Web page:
"So what police have learned to do is to communicate the message through a series of suggestions… the idea being to communicate the understanding that there’s a deal on the table, but without ever explicitly saying here’s the deal.” He used the example of a person accused of GSI. He testified that the police would say something like this to a suspect: "[Y]ou're not a sexual predator; you're someone who needs treatment. What would you rather do, go to prison as a sex offender, or get some therapy in treatment."
It is interesting to note that the exact opposite is the case - we teach not to make any statements that refer to punishment, threats or promises of leniency and in our training seminars we highlight the case, Commonwealth v. DiGiambattista, in which the Massachusetts Supreme Court indicated that "what seemed to disturb the Court the most was the apparent reference to counseling which they felt "implicitly suggested to him that "counseling" would be an appropriate avenue for him to pursue after making a confession." In other words, if he confessed he would get counseling instead of jail." This is exactly what we teach not to do.
Click here for the complete decision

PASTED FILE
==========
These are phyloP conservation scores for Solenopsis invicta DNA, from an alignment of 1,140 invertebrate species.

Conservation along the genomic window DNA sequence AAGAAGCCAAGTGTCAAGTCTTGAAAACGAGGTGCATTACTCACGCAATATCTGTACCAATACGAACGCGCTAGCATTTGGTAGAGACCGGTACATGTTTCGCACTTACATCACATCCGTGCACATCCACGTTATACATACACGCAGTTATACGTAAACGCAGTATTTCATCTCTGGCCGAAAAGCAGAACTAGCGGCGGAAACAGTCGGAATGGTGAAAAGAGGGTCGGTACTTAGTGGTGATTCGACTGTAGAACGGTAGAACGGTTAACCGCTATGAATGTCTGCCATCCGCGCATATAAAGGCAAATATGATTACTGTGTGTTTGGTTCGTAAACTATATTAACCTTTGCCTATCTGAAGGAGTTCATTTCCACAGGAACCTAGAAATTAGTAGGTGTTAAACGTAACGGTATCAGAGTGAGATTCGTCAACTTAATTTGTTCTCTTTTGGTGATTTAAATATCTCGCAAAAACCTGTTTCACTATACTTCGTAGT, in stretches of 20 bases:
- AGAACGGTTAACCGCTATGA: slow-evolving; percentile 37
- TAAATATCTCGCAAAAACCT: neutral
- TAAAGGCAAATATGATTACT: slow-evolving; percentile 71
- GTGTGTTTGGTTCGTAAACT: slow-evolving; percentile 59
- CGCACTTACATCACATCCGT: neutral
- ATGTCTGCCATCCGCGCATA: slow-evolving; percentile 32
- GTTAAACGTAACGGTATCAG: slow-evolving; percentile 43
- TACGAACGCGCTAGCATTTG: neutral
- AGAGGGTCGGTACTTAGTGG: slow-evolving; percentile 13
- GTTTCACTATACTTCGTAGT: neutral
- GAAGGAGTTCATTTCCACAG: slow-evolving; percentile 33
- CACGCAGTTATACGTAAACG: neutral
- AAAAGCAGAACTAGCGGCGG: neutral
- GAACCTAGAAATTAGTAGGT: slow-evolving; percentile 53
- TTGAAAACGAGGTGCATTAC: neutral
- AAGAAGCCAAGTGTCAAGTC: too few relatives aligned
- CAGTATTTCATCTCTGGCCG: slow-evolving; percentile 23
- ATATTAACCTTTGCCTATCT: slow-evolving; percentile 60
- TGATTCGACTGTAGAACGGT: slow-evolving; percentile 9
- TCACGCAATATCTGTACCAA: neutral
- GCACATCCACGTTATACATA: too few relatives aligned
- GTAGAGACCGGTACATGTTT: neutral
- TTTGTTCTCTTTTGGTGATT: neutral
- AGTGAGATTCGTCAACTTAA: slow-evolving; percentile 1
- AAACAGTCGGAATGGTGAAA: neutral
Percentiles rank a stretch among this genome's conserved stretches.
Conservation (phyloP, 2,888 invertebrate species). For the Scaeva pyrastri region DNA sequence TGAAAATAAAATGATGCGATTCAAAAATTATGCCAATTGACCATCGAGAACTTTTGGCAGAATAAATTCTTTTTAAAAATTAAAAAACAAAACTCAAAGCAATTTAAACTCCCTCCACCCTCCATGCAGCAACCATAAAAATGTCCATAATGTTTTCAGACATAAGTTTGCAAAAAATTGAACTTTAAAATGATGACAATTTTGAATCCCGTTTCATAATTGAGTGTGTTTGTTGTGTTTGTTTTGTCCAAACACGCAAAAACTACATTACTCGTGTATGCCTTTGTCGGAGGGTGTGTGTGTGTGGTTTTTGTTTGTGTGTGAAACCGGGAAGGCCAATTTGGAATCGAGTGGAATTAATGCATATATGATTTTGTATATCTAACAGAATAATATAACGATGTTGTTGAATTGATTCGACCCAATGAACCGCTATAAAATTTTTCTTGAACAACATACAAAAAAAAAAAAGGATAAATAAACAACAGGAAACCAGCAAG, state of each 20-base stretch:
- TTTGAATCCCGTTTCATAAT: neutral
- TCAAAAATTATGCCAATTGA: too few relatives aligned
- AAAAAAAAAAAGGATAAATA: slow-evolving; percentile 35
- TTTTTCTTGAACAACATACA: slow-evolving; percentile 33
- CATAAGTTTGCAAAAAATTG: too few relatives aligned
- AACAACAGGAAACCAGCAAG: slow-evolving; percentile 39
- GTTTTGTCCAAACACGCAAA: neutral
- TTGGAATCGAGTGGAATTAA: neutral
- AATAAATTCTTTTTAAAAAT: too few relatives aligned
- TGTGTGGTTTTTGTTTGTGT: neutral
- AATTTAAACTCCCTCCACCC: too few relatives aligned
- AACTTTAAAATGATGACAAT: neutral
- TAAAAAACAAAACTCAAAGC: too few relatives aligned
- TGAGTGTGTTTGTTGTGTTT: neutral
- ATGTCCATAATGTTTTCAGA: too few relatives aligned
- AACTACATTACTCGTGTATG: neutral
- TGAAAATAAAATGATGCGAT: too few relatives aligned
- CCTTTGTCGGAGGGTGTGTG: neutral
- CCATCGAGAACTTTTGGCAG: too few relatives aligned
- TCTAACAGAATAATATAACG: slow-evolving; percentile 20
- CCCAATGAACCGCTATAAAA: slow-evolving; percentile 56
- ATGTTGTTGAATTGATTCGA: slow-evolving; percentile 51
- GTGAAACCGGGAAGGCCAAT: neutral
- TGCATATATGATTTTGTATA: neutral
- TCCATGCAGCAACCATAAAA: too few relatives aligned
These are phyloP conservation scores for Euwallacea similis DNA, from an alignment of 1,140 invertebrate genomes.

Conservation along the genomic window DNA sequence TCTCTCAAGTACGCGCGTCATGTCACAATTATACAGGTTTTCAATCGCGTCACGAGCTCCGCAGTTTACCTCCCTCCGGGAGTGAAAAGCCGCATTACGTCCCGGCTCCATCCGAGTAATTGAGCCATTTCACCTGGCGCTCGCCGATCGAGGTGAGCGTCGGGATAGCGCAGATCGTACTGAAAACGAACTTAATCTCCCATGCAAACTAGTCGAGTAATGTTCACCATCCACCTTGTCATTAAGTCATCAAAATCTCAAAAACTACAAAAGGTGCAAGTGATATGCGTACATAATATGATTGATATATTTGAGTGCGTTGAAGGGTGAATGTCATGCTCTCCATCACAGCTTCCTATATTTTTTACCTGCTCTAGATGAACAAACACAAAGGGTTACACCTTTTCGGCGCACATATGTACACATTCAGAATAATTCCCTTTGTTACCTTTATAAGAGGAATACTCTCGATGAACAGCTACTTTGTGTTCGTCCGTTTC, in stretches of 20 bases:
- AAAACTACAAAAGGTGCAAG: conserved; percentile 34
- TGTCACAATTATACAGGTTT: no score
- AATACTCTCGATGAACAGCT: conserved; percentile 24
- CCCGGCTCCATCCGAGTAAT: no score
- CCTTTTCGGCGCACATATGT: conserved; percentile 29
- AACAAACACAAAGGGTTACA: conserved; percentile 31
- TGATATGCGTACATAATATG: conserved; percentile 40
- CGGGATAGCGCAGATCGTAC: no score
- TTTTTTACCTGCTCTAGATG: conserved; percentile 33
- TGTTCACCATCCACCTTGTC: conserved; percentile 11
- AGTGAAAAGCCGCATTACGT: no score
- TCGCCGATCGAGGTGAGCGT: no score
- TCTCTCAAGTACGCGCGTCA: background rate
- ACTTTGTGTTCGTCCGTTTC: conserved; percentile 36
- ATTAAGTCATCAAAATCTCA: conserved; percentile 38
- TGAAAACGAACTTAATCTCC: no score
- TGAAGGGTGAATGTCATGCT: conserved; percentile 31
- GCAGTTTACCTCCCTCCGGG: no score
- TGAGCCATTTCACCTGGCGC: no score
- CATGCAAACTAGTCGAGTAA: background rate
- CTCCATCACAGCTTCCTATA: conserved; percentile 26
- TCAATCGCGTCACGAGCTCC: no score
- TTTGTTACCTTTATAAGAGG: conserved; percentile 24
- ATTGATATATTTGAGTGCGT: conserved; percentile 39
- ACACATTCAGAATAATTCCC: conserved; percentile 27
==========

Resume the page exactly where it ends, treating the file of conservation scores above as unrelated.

01/01/2017||January/February 2017 Investigator Tip: Ten |
Physical coercion, torture, duress, denial of rights, threats, and promises of leniency are the poison pills of legally admissible, reliable, and voluntary confessions. Obviously we should not engage in such behaviors or any tactics that could render a confession involuntary. This article is intended to assist the professional investigator by outlining statements and techniques that should be avoided so as to insure the integrity of the subject’s confession.
10/26/2016||Dr. Richard Leo Testimony In Jimerson v. State (June 2016) |
In Jimerson v. State (June 2016) Dr. Richard Leo testified about police interrogation techniques and specifically referenced the Reid Technique. The following is a discussion of several statements that Dr. Leo made during his testimony (as stated in the court’s decision) and our response. Dr. Leo’s statements are in italics.
To view the testimony and response, click here
10/25/2016||The suggestion that the Reid Technique is prohibited in Great Britain (or any country) is a false statement|
In a recent court case (Radilla-Esquivel v. State) and an article discussing false confessions, there were references that “the Reid Technique is prohibited in some countries.” That is a false statement.
Click here to read why this is false...
09/08/2016||September/October 2016 Investigator Tip: When Co-Offenders Are Being Interrogated Consider ìPlaying One Against the Otherî|
"When two or more persons have collaborated in the commission of a criminal offense and are later apprehended for questioning, there is usually a nagging fear on the part of each participant that one of them will "talk." Individually, each of them may feel confident of his own ability to evade detection and to avoid confessing, but they generally do not experience a comparable degree of confidence with regard to the co-offender's ability or even willingness to do so. Uppermost in their minds is the possibility that one of them will confess in an effort to obtain special consideration.”